Singer and activist Harry Belafonte dies aged 96
Music icon Harry Belafonte has passed away at the age of 96.
Harry Belafonte has died at the age of 96.
The music icon passed away at his home in the Upper West Side of Manhattan on Tuesday (04.25.23) after suffering congestive heart failure, a spokesperson has told the New York Times newspaper.
The chart-topping star was born in the Big Apple in 1927, but he spent eight years of his childhood in Jamaica, where his parents were from.
Belafonte subsequently returned to the US and he joined the navy at the age of 17, after struggling with dyslexia during his school years.
He returned home at the end of World War Two and eventually turned his focus towards acting, after being inspired by plays at New York's American Negro Theatre.
Belafonte took acting classes alongside the likes of Marlon Brando and Walter Matthau.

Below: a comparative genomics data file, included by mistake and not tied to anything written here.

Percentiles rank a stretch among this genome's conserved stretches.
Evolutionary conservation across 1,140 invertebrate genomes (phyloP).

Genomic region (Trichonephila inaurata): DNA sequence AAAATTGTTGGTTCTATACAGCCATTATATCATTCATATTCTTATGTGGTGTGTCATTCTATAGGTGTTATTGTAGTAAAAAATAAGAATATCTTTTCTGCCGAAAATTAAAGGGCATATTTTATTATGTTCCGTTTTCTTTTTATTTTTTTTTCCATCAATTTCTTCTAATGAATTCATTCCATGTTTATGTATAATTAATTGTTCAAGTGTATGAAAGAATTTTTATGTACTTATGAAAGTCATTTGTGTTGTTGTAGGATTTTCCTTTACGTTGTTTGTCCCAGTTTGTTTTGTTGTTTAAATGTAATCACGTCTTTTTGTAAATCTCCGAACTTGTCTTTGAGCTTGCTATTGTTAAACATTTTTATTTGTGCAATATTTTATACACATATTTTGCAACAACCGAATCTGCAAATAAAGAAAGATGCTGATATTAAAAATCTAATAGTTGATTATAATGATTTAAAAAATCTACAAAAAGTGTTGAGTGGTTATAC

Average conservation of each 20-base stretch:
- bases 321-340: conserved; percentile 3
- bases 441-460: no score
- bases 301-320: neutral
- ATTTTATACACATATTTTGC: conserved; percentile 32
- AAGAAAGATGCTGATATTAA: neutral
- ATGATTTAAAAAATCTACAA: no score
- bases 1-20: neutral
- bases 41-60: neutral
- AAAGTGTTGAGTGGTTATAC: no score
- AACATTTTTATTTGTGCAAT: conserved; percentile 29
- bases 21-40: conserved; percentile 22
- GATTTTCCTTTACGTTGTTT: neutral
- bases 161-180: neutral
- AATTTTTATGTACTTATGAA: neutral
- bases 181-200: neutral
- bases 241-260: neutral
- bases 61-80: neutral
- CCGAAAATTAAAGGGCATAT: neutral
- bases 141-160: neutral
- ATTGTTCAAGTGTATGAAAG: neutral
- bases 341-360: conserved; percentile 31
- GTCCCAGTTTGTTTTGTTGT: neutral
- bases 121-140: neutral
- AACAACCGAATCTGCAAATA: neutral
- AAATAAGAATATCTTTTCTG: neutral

He funded his acting ambitions by singing in clubs and he ultimately released an album - a collection of traditional folk songs - in 1954.
Belafonte released his third album, 'Calypso', in 1956 and it proved to be a landmark moment for the music industry, as it became the first album to sell more than a million copies in the US.
The record actually introduced many Americans to Caribbean-influenced music for the first time.
Belafonte released 30 studio albums in total, as well as collaborative albums with the likes of Nana Mouskouri, Lena Horne, and Miriam Makeba, and he also won three Grammy Awards during his career.
The iconic star maintained a successful acting career too, which included winning a Tony award in 1954 for his performance in 'John Murray Anderson's Almanac'.
Meanwhile, Belafonte was also well-known for being outspoken about various political and social issues.
The 'Jump in the Line' hitmaker was close to Martin Luther King Jr. during the Civil Rights Movement in the US in the 50s and 60s.
The singer - who was inducted into the Rock and Roll Hall of Fame in 2022 - also voiced his support for the Anti-Apartheid Movement.
Belafonte was married three times and is survived by his third wife, Pamela Frank.